Photo of a bowl of cherry tomatoes
Dietary sources of antioxidants, like tomatoes, are probably the best way to help protect against prostate cancer [Image: MaxStraeton - Morguefile]

Prostate cancer link to vitamin C supplements – what the papers DIDN’T say

21 October, 2013

Natural Health News — An alarming headline last week suggested that high doses of vitamin C could raise men’s prostate cancer risk. But is that what the study really said?

The newspaper report suggested that men who take high doses of vitamin supplements could be increasing their risk of lethal prostate cancer by nearly 30% but ignored the larger context of the study in favour of an attention-grabbing headline.

The study was part of a large and ongoing trial called the Health Professionals Follow-up Study which has monitored around 48,000 men since 1986. Part of what the researchers have been looking for is what aspects of diet and lifestyle may influence the course of prostate cancer for good or for ill. The research, carried out by scientists at Harvard University and University of Oslo has focused on antioxidant intake (not just vitamin C) from a variety of sources and aimed to assess what effect a man’s total antioxidant intake (TAC) had on the development of prostate cancer.

In this study the major sources of antioxidants in the diet were: coffee (28%), fruit and vegetables (23%) and dietary supplements (23%).

According to their data, there was a ‘weak’ protective effect of a higher than average antioxidant intake. But, the researchers concluded, a man’s overall antioxidant intake was not very influential on whether or not he was diagnosed with prostate cancer.

Even so, certain individual antioxidant sources were influential – in both directions.

Good news for coffee drinkers

For example, a higher than average antioxidant intake reduced the risk of a diagnosis of any kind of prostate cancer by about 9% and of advanced prostate cancer by around 19%. Most of this protective effect, say the scientists, was due to the men’s coffee intake.

In men whose major source of antioxidants was supplements, however, there was a 15% and 28% increase in the risk of a diagnosis of advanced and lethal prostate cancer.

According to the study authors, the protective effect of coffee could be related to specific antioxidants in coffee, to non-antioxidant coffee compounds, or other effects of drinking coffee. In other words they don’t know.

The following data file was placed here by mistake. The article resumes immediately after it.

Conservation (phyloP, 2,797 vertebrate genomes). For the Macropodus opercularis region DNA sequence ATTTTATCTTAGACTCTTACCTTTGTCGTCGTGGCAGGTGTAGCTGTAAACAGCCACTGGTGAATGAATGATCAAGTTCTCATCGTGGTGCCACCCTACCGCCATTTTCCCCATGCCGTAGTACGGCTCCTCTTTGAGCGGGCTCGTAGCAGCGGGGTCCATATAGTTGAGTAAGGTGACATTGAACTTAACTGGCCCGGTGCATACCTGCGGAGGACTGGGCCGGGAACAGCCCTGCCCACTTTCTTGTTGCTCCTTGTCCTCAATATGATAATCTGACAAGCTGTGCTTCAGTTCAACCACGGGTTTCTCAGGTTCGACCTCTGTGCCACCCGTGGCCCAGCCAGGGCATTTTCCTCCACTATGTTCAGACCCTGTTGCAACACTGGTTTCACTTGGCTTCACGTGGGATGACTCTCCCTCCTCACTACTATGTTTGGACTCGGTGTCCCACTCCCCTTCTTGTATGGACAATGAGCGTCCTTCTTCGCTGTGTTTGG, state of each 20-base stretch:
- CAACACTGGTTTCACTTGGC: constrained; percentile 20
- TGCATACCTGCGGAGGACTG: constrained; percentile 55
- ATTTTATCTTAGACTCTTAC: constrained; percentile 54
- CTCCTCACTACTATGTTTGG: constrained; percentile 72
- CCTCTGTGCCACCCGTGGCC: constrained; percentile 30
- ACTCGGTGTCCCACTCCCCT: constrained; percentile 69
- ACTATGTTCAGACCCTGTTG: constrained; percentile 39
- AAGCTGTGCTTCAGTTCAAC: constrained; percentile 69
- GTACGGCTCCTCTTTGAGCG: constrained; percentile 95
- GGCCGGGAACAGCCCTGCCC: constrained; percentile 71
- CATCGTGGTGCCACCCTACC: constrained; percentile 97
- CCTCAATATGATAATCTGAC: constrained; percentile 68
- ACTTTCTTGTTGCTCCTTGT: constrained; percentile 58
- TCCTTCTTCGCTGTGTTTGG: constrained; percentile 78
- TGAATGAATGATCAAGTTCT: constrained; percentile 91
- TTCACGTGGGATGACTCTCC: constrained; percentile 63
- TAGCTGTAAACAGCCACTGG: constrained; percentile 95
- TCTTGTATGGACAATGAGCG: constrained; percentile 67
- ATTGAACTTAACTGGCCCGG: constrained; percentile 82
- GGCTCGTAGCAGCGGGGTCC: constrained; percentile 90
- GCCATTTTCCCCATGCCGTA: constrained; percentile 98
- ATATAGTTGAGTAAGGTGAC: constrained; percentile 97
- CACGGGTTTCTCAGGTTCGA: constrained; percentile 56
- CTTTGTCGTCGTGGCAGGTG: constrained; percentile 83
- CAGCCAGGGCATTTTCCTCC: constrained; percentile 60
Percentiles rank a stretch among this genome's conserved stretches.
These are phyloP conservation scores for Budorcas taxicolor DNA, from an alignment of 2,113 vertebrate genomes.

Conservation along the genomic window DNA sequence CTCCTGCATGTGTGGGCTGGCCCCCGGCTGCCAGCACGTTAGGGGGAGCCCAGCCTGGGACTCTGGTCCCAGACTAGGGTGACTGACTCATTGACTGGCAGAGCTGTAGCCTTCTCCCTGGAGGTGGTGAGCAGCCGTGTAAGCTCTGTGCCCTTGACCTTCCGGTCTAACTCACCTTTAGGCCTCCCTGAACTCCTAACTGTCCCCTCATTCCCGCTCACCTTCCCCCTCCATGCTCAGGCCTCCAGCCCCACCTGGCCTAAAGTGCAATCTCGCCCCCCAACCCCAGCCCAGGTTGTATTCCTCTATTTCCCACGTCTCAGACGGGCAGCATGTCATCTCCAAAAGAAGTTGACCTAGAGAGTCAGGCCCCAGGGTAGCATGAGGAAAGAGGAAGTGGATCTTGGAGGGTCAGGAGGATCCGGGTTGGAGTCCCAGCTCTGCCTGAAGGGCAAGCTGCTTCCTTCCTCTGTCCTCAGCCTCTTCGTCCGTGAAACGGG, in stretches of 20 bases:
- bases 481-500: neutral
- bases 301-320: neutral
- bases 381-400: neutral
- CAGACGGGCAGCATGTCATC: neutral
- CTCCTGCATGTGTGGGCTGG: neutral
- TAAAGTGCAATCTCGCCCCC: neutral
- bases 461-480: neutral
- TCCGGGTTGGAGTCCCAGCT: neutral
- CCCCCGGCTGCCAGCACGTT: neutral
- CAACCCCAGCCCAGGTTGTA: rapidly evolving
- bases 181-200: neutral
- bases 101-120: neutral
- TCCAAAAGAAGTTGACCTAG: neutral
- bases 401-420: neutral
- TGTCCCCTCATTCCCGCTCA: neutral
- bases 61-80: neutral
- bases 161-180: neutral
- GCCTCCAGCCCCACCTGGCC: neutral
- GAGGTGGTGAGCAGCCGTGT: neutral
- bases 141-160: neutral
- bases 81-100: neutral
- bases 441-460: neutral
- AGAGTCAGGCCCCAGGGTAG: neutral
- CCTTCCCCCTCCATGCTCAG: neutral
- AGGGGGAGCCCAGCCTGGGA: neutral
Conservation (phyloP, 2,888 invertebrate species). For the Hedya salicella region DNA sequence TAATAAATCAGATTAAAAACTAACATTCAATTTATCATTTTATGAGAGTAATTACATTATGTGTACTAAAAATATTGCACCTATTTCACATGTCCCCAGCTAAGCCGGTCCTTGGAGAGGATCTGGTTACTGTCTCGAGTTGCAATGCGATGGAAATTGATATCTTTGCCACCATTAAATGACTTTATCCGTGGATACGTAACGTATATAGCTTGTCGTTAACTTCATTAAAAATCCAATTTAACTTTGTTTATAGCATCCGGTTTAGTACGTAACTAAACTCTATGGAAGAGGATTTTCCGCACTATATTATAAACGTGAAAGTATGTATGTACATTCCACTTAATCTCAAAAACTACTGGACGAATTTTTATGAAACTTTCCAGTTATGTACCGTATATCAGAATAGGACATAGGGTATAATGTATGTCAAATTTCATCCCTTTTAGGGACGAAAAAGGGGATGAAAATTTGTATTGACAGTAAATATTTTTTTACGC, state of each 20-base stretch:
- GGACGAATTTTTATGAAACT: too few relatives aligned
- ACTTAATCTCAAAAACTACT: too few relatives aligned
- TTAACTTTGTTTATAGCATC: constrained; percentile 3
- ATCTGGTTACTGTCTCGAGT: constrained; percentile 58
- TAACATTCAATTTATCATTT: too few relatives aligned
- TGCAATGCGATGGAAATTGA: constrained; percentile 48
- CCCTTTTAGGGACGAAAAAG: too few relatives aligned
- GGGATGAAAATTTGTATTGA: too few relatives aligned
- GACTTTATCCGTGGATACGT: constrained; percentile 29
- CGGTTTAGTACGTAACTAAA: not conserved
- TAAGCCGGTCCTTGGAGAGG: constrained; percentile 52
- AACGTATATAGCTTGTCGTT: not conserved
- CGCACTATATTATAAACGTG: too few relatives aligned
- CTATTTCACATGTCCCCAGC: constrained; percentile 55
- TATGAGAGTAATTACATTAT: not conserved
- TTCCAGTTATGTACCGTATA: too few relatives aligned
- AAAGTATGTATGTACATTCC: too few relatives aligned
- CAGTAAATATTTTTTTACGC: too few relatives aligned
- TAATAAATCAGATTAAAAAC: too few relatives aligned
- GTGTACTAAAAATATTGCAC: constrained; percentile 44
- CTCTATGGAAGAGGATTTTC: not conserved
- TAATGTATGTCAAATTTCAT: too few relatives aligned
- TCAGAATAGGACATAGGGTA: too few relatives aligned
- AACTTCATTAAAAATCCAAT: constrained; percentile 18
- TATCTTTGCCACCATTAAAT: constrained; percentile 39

Previous research by the same group has shown that men who consumed six or more cups per day had an 18% lower relative risk for developing prostate cancer compared with non-drinkers. Coffee was particularly protective against lethal prostate cancer; men who consumed more than six cups of coffee per day had a 60% lower relative risk of developing the disease.

Coffee contains many biologically active compounds, including caffeine and phenolic acids. Long-term coffee drinking has been associated with improved glucose metabolism and insulin secretion in observational and animal studies. Coffee is also a potent antioxidant and may be associated with sex hormone levels.

The link between supplements and prostate cancer, they say requires more study to fully understand (and for more on antioxidants and cancer see here). In other words it is far from definitive.

It’s not that simple

Whatismore, diet is only one part of the picture of prostate cancer. Other aspects of lifestyle including high levels of stress are also influential. Research trends however suggest that food (or supplements based on wholefoods) may be the best way to get the majority of the antioxidants we need.

In 2012, for example, a study found that men whose diets included the highest amount of flavonoids were 25% less likely to have been diagnosed with the fastest growing and most lethal form of the disease compared to those who had been taking in the fewest flavonoids.

It may also be that, without intending to be, studies into total antioxidant intakes are misleading. Some antioxidants, such as lycopene from tomatoes, have shown greater protective power against certain cancers, such as prostate cancer, than others. This protective effect, according to a recent meta-analysis, translates into a 25-30% reduction in risk.

Although occasional coffee drinking is not harmful and may even have benefits, other dietary sources of antioxidants, such as tomatoes are probably a healthier choice overall.